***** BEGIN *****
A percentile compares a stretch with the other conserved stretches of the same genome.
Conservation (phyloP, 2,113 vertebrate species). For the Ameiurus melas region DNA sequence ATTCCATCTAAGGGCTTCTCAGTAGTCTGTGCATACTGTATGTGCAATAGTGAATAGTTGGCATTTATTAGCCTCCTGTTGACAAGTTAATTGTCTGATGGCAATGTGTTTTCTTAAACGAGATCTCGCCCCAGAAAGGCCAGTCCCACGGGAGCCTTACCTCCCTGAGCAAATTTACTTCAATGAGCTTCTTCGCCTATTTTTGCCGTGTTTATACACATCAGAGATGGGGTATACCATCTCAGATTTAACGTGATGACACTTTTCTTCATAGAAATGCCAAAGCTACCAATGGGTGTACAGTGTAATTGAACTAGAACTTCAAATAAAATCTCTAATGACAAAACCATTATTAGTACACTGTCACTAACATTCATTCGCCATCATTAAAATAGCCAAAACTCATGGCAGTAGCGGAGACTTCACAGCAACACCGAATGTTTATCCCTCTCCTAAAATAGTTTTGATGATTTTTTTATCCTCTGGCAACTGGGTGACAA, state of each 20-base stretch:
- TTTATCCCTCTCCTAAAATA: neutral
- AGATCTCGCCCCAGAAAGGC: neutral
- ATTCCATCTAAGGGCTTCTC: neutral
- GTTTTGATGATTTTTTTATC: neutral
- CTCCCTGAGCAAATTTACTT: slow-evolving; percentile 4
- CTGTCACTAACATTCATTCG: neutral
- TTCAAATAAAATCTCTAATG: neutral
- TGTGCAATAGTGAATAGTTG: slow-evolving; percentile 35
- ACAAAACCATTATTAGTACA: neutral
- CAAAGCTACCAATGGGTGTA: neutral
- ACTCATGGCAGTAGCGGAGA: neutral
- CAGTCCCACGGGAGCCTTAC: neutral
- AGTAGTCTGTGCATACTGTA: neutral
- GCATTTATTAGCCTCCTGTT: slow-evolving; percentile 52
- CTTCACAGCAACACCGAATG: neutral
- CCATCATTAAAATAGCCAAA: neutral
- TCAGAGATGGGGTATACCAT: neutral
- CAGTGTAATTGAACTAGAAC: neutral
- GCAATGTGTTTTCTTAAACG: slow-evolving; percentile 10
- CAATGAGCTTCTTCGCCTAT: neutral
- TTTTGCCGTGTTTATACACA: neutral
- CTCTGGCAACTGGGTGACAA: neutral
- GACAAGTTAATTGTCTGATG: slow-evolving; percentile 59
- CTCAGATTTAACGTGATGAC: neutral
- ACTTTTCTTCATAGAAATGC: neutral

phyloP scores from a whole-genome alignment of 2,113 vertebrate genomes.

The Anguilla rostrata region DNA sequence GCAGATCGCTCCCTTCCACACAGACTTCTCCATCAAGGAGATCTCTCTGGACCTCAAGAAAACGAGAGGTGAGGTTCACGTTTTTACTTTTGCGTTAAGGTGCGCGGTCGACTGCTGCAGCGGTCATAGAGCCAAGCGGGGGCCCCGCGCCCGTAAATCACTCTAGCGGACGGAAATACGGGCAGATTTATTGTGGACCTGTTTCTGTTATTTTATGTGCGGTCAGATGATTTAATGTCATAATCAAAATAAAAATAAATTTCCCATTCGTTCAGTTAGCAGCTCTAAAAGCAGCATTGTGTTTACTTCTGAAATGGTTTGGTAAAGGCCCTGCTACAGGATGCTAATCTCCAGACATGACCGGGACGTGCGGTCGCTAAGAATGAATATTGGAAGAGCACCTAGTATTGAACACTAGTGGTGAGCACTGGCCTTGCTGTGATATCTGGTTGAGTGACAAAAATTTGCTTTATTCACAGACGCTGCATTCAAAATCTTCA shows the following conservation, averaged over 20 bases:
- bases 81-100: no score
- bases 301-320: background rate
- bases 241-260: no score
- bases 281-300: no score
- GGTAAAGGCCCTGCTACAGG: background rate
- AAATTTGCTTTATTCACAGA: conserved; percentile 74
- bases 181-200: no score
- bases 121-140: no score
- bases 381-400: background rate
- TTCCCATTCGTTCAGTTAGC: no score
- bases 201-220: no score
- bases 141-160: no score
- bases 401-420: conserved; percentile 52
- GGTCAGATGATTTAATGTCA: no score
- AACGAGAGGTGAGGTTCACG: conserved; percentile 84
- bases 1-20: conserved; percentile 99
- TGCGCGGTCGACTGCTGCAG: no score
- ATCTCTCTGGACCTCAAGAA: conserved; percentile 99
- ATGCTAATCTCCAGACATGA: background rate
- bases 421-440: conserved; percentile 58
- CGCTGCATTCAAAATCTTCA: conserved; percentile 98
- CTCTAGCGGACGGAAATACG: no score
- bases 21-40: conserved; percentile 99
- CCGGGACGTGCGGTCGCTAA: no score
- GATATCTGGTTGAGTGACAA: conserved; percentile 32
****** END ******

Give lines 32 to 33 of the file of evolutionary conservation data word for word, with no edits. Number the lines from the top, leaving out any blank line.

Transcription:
- bases 241-260: no score
- bases 281-300: no score